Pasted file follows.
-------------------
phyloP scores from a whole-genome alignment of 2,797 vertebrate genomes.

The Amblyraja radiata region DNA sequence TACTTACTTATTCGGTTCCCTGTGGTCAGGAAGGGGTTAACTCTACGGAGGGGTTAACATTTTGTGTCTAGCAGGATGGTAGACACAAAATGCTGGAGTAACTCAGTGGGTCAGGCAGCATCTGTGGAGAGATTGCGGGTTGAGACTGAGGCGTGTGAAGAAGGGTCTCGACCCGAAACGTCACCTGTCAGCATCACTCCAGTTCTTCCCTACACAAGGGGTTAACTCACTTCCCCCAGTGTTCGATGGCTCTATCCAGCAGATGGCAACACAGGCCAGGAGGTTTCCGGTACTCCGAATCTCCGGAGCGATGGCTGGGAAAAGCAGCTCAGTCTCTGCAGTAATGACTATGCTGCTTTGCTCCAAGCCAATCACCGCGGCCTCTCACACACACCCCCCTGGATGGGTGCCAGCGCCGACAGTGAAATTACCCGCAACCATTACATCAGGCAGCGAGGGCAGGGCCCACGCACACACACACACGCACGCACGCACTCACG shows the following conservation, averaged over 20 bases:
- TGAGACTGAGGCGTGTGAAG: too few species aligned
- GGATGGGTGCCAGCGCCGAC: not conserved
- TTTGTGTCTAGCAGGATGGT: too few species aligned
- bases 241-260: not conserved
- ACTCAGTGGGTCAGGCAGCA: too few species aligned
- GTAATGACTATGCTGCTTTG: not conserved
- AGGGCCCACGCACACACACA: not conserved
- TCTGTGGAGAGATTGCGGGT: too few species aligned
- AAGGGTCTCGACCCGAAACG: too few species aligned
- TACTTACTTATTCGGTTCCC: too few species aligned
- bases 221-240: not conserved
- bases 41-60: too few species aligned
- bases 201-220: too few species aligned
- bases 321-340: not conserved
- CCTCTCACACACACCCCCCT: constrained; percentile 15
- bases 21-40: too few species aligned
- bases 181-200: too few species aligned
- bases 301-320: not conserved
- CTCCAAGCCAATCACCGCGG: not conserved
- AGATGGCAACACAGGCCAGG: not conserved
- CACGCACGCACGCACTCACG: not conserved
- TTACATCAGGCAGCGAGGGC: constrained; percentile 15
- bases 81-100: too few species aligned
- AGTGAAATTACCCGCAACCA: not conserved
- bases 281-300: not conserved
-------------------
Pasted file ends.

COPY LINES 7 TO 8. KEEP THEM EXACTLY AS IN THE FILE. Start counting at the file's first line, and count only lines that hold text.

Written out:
- ACTCAGTGGGTCAGGCAGCA: too few species aligned
- GTAATGACTATGCTGCTTTG: not conserved